Los Angeles and Orange Counties reign supreme when it comes to the amount of time we residents sit in traffic jams. (We're at or near the tops in housing prices and foreclosures, too, but that's fodder for another post).
My BloggingStocks colleague Tom Barlow weighed in on the Texas Transportation Institute's newly released study just today. But because I often actually sit in this traffic, I couldn't muster his same sense of mirth. Or is that schadenfreude?
Why don't more employers allow for telecommuting? The technology is there. I am using it now, sitting in Los Angeles (not in my car, thank you), while my bosses sit in New York City or Seattle. They know when I'm logged on and working away. If they need to tell me something they can simply ping me (using instant messenger) in real time. Or they can email me. Or they can be very quaint and even telephone me. By what misguided sense of control would I need, in my line of tech-enabled content providing, to ever get in my car and drive to, say, Santa Monica or downtown LA, burning fossil fuels and contributing to gridlock and wasting both my time and my employers'? So I can email my work to my boss in the next office?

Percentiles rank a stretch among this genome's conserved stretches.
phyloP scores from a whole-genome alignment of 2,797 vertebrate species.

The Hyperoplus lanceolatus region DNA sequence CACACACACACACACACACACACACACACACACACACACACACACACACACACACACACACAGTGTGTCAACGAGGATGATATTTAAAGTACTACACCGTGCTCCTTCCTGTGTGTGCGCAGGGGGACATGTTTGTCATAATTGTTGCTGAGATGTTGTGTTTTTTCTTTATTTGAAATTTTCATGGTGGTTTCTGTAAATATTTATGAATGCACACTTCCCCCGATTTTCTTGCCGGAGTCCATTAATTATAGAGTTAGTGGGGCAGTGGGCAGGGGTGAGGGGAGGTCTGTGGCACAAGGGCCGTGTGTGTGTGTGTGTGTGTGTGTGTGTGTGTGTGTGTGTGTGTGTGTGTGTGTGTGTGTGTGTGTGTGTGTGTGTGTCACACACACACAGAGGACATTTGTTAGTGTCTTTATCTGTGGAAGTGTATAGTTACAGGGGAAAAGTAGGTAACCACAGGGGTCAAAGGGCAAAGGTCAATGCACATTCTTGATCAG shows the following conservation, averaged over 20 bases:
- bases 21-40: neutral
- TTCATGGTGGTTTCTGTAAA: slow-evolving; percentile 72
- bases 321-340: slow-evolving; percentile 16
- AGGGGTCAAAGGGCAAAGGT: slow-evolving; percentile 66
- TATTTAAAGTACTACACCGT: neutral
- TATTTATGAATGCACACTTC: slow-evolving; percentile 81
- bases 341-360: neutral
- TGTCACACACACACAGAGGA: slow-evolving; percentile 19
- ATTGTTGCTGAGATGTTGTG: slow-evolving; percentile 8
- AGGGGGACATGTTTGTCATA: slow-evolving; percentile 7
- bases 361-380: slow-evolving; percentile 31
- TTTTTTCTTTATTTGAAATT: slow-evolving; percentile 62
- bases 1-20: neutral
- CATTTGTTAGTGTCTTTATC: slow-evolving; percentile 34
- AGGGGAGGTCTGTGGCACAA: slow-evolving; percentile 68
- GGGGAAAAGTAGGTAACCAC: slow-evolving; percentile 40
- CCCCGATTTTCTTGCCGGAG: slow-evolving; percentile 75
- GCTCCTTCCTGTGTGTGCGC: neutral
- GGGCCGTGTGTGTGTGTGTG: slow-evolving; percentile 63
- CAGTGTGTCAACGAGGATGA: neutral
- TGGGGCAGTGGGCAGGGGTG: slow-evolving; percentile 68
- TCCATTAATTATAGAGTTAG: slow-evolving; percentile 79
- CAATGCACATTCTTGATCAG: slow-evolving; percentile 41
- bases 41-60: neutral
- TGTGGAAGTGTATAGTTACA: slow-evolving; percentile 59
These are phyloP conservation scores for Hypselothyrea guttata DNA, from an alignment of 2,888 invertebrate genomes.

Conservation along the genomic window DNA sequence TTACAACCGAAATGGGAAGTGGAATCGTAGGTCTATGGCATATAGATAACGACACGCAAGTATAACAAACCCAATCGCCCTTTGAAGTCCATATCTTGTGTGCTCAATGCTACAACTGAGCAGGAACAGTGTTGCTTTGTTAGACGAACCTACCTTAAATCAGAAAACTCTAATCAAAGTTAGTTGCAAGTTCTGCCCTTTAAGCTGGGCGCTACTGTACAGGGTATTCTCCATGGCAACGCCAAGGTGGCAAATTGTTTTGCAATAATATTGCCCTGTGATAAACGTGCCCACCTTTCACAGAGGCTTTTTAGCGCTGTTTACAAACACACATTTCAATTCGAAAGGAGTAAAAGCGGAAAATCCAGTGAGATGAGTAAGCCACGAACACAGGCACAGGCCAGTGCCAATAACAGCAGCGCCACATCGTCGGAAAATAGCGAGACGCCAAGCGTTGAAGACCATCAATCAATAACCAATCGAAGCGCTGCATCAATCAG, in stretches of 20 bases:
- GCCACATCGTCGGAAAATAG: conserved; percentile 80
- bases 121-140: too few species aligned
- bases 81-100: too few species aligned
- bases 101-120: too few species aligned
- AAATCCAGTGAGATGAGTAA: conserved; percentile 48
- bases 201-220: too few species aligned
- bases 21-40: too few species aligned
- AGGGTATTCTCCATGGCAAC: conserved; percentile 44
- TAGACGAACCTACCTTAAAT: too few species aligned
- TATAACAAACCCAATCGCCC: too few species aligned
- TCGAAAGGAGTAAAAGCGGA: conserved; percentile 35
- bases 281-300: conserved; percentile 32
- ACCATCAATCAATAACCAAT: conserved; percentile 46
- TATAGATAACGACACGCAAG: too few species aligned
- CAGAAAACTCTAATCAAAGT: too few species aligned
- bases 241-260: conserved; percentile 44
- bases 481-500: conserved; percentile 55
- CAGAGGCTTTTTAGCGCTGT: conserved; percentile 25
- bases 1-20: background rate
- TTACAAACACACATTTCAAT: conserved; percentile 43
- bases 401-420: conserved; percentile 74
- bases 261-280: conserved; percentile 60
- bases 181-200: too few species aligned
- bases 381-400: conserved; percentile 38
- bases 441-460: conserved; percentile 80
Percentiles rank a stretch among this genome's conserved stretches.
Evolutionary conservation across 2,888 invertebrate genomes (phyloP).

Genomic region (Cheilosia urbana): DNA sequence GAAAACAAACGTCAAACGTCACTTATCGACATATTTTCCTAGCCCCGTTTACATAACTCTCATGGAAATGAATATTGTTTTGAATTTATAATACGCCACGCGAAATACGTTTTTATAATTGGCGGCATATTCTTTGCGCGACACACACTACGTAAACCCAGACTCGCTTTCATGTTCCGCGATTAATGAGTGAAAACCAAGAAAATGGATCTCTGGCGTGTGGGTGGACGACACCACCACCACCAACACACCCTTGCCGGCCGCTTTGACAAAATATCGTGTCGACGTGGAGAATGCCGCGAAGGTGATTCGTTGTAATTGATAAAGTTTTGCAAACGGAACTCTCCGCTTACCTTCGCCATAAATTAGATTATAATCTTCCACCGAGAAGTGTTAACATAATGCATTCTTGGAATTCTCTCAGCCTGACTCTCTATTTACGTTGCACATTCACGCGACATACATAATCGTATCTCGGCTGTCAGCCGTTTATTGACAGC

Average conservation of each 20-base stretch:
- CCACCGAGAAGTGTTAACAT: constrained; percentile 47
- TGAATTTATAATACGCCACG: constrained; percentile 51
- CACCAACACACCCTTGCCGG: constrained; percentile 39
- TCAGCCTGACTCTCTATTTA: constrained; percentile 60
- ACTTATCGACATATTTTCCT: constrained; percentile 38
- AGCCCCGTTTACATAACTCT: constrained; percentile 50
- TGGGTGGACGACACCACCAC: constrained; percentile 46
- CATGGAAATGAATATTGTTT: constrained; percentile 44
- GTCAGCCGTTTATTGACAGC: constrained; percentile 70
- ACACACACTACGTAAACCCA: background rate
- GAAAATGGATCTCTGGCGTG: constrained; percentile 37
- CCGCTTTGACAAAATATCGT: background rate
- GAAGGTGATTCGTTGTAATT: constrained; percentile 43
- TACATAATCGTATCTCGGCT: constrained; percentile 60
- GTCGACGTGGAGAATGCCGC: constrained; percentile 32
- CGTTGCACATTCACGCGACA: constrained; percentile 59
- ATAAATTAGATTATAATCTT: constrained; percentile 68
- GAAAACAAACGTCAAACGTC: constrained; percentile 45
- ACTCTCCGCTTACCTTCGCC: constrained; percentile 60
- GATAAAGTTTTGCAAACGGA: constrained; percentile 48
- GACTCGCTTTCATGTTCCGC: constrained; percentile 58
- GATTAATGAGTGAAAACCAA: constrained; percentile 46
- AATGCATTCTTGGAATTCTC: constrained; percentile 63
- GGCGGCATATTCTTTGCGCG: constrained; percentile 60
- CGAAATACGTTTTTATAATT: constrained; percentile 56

A recent article in The Wall Street Journal (subscription still required) suggests that workers who telecommute are much happier and more loyal to the company than those chained to their cubicles.
There are many jobs that could be done just as well (better, in fact, if you take into account the gratitude factor) from a well-connected home office than from the office office. Factor in a Blackberry and you're pretty much connected to your work 24/7. Having to drive to work is just so last century.
Sure, telecommuting doesn't work for lots of jobs. You can't examine patients at home or fix the plumbing or file the paperwork. But I argue that in this connected day and age, there are millions of jobs that can be done from home. And more importantly, should be done from home... if only employers would stop worrying about control and join the 21st century.